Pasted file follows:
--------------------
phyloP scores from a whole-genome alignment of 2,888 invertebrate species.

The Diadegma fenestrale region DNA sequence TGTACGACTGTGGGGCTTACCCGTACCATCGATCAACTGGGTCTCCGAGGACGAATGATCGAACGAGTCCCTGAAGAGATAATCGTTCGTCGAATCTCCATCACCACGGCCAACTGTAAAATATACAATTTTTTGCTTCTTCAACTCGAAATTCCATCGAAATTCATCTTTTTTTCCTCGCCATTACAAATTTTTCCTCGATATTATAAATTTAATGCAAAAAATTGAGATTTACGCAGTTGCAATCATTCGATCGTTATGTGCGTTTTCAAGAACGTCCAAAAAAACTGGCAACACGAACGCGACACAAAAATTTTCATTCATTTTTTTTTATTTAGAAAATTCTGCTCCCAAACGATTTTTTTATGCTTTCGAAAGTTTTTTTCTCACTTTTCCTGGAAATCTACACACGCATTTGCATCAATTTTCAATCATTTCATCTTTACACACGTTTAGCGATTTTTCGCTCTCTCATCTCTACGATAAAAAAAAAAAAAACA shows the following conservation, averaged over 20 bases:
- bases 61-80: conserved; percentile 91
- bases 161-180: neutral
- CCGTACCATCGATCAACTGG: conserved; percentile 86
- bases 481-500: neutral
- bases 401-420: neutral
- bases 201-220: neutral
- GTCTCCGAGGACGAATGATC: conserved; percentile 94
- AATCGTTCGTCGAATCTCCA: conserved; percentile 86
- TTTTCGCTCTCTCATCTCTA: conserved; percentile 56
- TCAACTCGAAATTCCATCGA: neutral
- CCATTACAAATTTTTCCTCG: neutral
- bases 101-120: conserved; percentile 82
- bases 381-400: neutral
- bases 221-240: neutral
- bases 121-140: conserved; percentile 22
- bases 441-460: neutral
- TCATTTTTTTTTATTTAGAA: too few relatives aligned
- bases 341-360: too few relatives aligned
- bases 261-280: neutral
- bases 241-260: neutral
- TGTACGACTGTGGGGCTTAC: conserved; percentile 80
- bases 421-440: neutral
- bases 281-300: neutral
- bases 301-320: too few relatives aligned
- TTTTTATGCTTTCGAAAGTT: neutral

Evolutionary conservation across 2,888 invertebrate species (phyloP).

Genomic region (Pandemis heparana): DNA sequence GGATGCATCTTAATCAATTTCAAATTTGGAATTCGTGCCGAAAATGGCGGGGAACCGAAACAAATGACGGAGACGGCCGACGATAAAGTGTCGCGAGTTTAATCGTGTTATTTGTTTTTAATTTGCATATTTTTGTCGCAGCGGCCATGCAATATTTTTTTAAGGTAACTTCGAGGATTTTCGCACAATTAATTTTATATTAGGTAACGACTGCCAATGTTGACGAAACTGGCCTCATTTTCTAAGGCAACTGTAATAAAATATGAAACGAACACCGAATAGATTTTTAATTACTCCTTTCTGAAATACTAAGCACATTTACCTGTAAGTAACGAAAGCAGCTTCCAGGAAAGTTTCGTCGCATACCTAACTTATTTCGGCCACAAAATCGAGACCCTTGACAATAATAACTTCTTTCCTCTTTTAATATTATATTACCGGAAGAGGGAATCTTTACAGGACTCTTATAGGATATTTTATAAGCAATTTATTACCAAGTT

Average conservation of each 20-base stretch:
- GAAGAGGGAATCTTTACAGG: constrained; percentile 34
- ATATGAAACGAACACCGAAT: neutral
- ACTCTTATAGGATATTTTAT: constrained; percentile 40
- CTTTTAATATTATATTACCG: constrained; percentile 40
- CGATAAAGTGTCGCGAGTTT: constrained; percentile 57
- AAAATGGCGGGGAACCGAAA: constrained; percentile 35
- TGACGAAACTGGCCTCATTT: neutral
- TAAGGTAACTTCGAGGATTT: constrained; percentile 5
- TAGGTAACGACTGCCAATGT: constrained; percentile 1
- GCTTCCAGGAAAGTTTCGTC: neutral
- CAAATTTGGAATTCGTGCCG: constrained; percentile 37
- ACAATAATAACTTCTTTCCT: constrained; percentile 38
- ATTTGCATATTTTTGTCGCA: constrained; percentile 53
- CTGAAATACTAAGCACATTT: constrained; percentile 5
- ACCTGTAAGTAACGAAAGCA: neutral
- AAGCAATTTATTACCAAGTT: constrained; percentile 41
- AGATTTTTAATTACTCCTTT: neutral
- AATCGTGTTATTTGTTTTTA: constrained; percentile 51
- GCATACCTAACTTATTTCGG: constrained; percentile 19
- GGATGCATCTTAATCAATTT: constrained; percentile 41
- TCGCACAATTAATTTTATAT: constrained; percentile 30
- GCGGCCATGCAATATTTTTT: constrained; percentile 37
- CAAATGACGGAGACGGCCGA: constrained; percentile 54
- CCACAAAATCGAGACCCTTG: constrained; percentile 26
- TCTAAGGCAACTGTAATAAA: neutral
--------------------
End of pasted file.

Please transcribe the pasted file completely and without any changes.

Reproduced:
phyloP scores from a whole-genome alignment of 2,888 invertebrate species.

The Diadegma fenestrale region DNA sequence TGTACGACTGTGGGGCTTACCCGTACCATCGATCAACTGGGTCTCCGAGGACGAATGATCGAACGAGTCCCTGAAGAGATAATCGTTCGTCGAATCTCCATCACCACGGCCAACTGTAAAATATACAATTTTTTGCTTCTTCAACTCGAAATTCCATCGAAATTCATCTTTTTTTCCTCGCCATTACAAATTTTTCCTCGATATTATAAATTTAATGCAAAAAATTGAGATTTACGCAGTTGCAATCATTCGATCGTTATGTGCGTTTTCAAGAACGTCCAAAAAAACTGGCAACACGAACGCGACACAAAAATTTTCATTCATTTTTTTTTATTTAGAAAATTCTGCTCCCAAACGATTTTTTTATGCTTTCGAAAGTTTTTTTCTCACTTTTCCTGGAAATCTACACACGCATTTGCATCAATTTTCAATCATTTCATCTTTACACACGTTTAGCGATTTTTCGCTCTCTCATCTCTACGATAAAAAAAAAAAAAACA shows the following conservation, averaged over 20 bases:
- bases 61-80: conserved; percentile 91
- bases 161-180: neutral
- CCGTACCATCGATCAACTGG: conserved; percentile 86
- bases 481-500: neutral
- bases 401-420: neutral
- bases 201-220: neutral
- GTCTCCGAGGACGAATGATC: conserved; percentile 94
- AATCGTTCGTCGAATCTCCA: conserved; percentile 86
- TTTTCGCTCTCTCATCTCTA: conserved; percentile 56
- TCAACTCGAAATTCCATCGA: neutral
- CCATTACAAATTTTTCCTCG: neutral
- bases 101-120: conserved; percentile 82
- bases 381-400: neutral
- bases 221-240: neutral
- bases 121-140: conserved; percentile 22
- bases 441-460: neutral
- TCATTTTTTTTTATTTAGAA: too few relatives aligned
- bases 341-360: too few relatives aligned
- bases 261-280: neutral
- bases 241-260: neutral
- TGTACGACTGTGGGGCTTAC: conserved; percentile 80
- bases 421-440: neutral
- bases 281-300: neutral
- bases 301-320: too few relatives aligned
- TTTTTATGCTTTCGAAAGTT: neutral

Evolutionary conservation across 2,888 invertebrate species (phyloP).

Genomic region (Pandemis heparana): DNA sequence GGATGCATCTTAATCAATTTCAAATTTGGAATTCGTGCCGAAAATGGCGGGGAACCGAAACAAATGACGGAGACGGCCGACGATAAAGTGTCGCGAGTTTAATCGTGTTATTTGTTTTTAATTTGCATATTTTTGTCGCAGCGGCCATGCAATATTTTTTTAAGGTAACTTCGAGGATTTTCGCACAATTAATTTTATATTAGGTAACGACTGCCAATGTTGACGAAACTGGCCTCATTTTCTAAGGCAACTGTAATAAAATATGAAACGAACACCGAATAGATTTTTAATTACTCCTTTCTGAAATACTAAGCACATTTACCTGTAAGTAACGAAAGCAGCTTCCAGGAAAGTTTCGTCGCATACCTAACTTATTTCGGCCACAAAATCGAGACCCTTGACAATAATAACTTCTTTCCTCTTTTAATATTATATTACCGGAAGAGGGAATCTTTACAGGACTCTTATAGGATATTTTATAAGCAATTTATTACCAAGTT

Average conservation of each 20-base stretch:
- GAAGAGGGAATCTTTACAGG: constrained; percentile 34
- ATATGAAACGAACACCGAAT: neutral
- ACTCTTATAGGATATTTTAT: constrained; percentile 40
- CTTTTAATATTATATTACCG: constrained; percentile 40
- CGATAAAGTGTCGCGAGTTT: constrained; percentile 57
- AAAATGGCGGGGAACCGAAA: constrained; percentile 35
- TGACGAAACTGGCCTCATTT: neutral
- TAAGGTAACTTCGAGGATTT: constrained; percentile 5
- TAGGTAACGACTGCCAATGT: constrained; percentile 1
- GCTTCCAGGAAAGTTTCGTC: neutral
- CAAATTTGGAATTCGTGCCG: constrained; percentile 37
- ACAATAATAACTTCTTTCCT: constrained; percentile 38
- ATTTGCATATTTTTGTCGCA: constrained; percentile 53
- CTGAAATACTAAGCACATTT: constrained; percentile 5
- ACCTGTAAGTAACGAAAGCA: neutral
- AAGCAATTTATTACCAAGTT: constrained; percentile 41
- AGATTTTTAATTACTCCTTT: neutral
- AATCGTGTTATTTGTTTTTA: constrained; percentile 51
- GCATACCTAACTTATTTCGG: constrained; percentile 19
- GGATGCATCTTAATCAATTT: constrained; percentile 41
- TCGCACAATTAATTTTATAT: constrained; percentile 30
- GCGGCCATGCAATATTTTTT: constrained; percentile 37
- CAAATGACGGAGACGGCCGA: constrained; percentile 54
- CCACAAAATCGAGACCCTTG: constrained; percentile 26
- TCTAAGGCAACTGTAATAAA: neutral